Nano-scale transistors fill warehouse-scale supercomputers, yet their performance still constrains development of the jets that defend us, the medical therapies our lives depend upon, and the renewable energy sources that will power our generation into the next. The Computational Physics Group at Georgia Tech CSE develops computational models and numerical methods to push these applications forward. We accompany our methods with algorithms crafted to make efficient use of the latest exascale machines and computer architectures, including AMD GPUs, Arm CPUs, FPGAs, and even quantum computers. We develop open-source software for these methods that scales to the world’s largest supercomputers. Check out the rest of this website to learn more.
Openings? Visit this page if you’re interested in joining our group.
Bubble cavitation can ablate kidney stones, but wreaks havoc on marine propellers. We developed a sub-grid method for simulating this phenomenon. It uses a hybrid quadrature method of moments scheme to close the governing equations at low cost. MFC, our open-source multi-phase flow solver, demonstrates this method. MFC is also capable of fully-resolved multi-phase fluid dynamics via the diffuse-interface method.
The spectral boundary integral method leads to high-fidelity prediction and analysis of blood cells transitioning to chaos in a microfluidic device (above). We developed a low-order model for the cell-scale flow, important for guiding microfluidic device design and improving treatment outcomes.
6 November, 2023 Spencer gave a talk on stochastic sub-grid models at the Workshop on Compressible Multiphase Flows hosted by Stanford University. Thanks to the organizers, Ali and David, for the invite!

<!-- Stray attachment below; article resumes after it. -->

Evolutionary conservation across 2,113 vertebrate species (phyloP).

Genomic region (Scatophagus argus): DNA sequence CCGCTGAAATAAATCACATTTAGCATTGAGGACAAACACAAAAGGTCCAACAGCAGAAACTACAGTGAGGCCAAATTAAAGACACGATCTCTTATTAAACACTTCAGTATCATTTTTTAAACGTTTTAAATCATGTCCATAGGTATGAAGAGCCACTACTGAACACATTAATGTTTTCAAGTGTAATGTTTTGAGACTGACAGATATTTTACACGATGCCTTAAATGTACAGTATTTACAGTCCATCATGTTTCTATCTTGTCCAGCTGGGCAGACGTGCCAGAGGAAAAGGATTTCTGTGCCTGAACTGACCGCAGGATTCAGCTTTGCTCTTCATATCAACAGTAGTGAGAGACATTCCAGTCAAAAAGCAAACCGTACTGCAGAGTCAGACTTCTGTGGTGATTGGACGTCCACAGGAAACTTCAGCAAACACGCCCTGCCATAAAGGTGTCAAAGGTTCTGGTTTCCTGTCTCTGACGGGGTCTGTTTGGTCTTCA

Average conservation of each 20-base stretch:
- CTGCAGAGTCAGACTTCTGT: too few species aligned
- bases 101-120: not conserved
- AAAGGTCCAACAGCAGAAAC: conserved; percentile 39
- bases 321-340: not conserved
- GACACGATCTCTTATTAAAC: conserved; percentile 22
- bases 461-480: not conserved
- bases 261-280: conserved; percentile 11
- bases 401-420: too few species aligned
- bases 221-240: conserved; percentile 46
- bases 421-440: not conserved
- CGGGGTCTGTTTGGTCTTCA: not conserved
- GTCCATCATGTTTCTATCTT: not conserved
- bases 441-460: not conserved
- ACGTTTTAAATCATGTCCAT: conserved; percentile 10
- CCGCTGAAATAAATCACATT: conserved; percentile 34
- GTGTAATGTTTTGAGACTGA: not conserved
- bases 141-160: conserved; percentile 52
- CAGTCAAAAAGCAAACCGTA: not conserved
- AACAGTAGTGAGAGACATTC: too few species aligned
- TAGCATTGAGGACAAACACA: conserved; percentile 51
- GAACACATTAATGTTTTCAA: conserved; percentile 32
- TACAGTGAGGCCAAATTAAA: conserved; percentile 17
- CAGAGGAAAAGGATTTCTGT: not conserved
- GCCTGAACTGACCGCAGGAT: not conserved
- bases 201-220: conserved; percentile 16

16 October, 2023 Manuscript on non-local closure operator recovery submitted and on the arXiv. Joint work with Jessie Liu and Ali Mani (Stanford), Tamer Zaki (Johns Hopkins), and Florian Schaefer (GT).
3 October, 2023 The group was accepted to the Frontier Hackathon as we prepare to run MFC at exascale on OLCF Frontier.
25 September, 2023 Spencer, Florian, and Stanford colleague Ali Mani organized a minisymposium at the latest IACM MMLDE conference in El Paso, Texas. Collaborator Jessie Liu (Stanford) presented our ongoing work on a targeted nonlocal closure recovery scheme via adjoint macroscopic forcing.
17 September, 2023 Jack and Spencer are at IEEE International Conference on Quantum Computing and Engineering! Jack is giving a tutorial on solving PDEs using quantum computers (material is open source, here).
14 September, 2023 Spencer is giving a seminar at the University of Illinois at Urbana-Champaign on Friday September 14, do join us or say hi if you are around!
6 September, 2023 Spencer gave a seminar for the Georgia Tech Woodruff School of Mechanical Engineering.
6 July, 2023 Congraulations to group Ph.D. student Haocheng Yu, who passed his qualifying exam today!